Lee’s (2005) proposed research agenda served as a focal point for a session convened by the research team at the 2009 annual Principal Investigators’ (PIs) meeting for the NSF DR K–12 program. This session included a discussion of ways in which current research, and specifically the research being funded by DR K–12, might be extending the lines of inquiry in science and mathematics education for ELs. Several hypotheses emerged. First, the DR K–12 projects may be addressing different research topics within EL science and mathematics education than what research in the field has traditionally pursued; for example, they may be focusing more on curriculum and instruction than on student learning. Second, they may be using more experimental or quasi-experimental designs and be fairly large scale, involving more than one school district or collecting data from multiple states. As a consequence, the DR K–12 projects may be more likely to utilize quantitative methods instead of or in concert with qualitative methods. The PIs acknowledged that some of these differences may be occurring in response to the DR K–12 solicitation, which emphasizes the development and testing of STEM resources, models, and tools for teachers and students, rather than basic research in the STEM disciplines. These projects may also be more likely to examine science outcomes instead of language and literacy outcomes, and may focus on secondary education rather than on elementary education. Finally, in terms of disciplinary expertise, the DR K–12 EL projects may be more likely to be conducted by researchers who possess expertise in mathematics and/or science education than in EL/English language arts (ELA). Should these hypotheses hold true, the session’s attendees concluded, the ongoing projects within the DR K–12 portfolio have the potential to make a considerable contribution to the knowledge of science and mathematics education for ELs. The research team designed and conducted this study to examine the hypotheses put forth by the DR K–12 PIs.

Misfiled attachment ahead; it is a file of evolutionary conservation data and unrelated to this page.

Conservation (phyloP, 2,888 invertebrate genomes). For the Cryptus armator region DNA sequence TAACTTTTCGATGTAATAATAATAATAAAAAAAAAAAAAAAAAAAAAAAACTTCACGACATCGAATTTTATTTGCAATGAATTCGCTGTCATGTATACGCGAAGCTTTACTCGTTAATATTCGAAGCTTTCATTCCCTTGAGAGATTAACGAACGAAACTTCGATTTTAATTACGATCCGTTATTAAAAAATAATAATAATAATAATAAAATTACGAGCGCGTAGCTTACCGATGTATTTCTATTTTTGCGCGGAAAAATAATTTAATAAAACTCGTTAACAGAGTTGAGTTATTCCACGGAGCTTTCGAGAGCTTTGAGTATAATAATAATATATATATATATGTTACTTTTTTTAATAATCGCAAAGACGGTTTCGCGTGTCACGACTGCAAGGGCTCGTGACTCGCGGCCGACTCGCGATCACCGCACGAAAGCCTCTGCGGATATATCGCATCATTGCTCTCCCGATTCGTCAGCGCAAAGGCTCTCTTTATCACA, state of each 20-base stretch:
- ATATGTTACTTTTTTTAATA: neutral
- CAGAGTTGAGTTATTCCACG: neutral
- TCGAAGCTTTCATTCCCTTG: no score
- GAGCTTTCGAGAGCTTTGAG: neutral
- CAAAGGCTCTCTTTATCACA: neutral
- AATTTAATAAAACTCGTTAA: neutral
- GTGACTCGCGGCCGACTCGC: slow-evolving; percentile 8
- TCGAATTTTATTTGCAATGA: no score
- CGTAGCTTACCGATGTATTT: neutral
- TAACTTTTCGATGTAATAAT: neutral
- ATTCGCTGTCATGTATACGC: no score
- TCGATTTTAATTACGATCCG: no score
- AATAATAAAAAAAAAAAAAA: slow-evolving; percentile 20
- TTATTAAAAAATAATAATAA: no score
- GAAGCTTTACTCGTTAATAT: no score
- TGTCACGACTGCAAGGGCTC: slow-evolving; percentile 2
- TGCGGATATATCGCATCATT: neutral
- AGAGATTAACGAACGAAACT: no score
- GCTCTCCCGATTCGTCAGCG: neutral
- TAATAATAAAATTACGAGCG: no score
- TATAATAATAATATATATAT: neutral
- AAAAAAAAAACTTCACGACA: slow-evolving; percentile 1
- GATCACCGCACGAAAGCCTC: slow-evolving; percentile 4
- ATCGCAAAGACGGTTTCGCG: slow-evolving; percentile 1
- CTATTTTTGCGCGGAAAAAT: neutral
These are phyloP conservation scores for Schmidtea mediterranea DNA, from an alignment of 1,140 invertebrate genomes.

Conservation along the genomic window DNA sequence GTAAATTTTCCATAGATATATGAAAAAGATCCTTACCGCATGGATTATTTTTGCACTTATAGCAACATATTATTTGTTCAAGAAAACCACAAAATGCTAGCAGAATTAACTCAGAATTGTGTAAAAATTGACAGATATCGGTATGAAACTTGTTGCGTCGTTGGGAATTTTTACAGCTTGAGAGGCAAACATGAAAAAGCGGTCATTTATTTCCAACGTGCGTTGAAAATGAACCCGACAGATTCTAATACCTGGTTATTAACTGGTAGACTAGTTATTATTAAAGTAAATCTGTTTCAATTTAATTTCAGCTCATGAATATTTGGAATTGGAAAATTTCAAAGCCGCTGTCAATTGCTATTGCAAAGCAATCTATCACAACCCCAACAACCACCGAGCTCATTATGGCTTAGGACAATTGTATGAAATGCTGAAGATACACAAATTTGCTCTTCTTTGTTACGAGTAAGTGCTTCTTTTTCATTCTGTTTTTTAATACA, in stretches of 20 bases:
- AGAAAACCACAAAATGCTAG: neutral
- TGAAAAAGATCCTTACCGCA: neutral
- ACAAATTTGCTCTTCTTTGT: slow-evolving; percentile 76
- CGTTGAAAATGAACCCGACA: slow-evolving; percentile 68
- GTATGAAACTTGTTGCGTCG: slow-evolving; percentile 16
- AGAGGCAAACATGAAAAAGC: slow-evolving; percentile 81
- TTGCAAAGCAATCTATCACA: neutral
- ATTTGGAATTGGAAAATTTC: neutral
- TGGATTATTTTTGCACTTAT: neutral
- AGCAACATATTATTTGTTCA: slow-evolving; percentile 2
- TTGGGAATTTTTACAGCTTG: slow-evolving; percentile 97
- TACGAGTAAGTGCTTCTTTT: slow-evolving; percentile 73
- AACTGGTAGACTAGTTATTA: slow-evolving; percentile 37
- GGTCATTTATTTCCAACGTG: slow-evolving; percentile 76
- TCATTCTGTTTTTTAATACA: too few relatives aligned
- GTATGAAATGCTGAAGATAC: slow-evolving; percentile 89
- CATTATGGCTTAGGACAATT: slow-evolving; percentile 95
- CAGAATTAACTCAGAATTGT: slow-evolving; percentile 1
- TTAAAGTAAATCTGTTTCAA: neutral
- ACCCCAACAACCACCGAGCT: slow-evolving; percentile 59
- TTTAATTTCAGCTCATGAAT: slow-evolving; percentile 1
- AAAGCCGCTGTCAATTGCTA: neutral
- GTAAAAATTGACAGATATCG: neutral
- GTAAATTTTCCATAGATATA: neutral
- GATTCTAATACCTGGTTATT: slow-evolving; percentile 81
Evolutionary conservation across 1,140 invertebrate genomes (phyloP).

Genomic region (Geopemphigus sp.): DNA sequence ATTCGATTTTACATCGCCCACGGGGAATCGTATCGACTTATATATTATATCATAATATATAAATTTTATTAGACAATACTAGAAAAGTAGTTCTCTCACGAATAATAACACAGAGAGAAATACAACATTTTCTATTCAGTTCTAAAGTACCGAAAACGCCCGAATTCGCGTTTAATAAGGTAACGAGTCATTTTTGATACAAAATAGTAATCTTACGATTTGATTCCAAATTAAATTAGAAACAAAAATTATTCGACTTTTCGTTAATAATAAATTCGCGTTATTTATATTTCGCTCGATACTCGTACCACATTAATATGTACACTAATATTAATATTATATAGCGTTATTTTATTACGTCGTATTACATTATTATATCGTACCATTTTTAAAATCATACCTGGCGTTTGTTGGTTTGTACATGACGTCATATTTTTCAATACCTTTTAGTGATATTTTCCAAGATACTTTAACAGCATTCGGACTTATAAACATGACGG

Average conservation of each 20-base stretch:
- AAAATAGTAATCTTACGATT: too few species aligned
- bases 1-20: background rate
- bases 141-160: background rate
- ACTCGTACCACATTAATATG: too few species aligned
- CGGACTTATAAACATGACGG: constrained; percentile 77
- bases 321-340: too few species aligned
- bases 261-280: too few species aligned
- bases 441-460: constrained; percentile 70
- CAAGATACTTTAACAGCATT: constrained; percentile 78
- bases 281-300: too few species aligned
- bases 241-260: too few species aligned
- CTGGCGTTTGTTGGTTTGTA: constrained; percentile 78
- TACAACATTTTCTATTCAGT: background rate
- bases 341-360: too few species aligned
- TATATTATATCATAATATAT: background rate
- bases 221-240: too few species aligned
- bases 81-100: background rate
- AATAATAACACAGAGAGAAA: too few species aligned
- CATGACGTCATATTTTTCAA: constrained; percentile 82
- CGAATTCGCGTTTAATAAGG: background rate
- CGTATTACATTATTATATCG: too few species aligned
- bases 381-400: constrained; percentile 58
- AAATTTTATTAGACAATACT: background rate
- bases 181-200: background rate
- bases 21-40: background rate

Building on the hypotheses generated during the session convened by the investigators of EL science and mathematics DR K–12 projects at the 2009 PI meeting, this study investigated the following research questions:


(1)

What are the research characteristics of the portfolio of DR K–12 projects and the literature of non DR K–12 projects in the field of EL science education? How do they compare?

(2)

What are the research characteristics of the portfolio of DR K–12 projects and the literature of non DR K–12 projects in the field of EL mathematics education? How do they compare?

(3)

What is the disciplinary expertise of the investigators (PIs and co-PIs) in the portfolio of DR K–12 EL science and mathematics projects?


METHOD


The primary method used in this study was content analyses of the portfolio of DR K–12 projects and the literature of non DR K–12 projects in the fields of EL science and mathematics education. To develop comprehensive lists of the literature in these fields, two separate literature searches were also conducted. Finally, content analyses of the curricula vitae (CVs) of the DR K–12 projects’ PIs and co-PIs were undertaken, as described further below.

ANALYSIS OF THE DR K–12 PORTFOLIO OF EL PROJECTS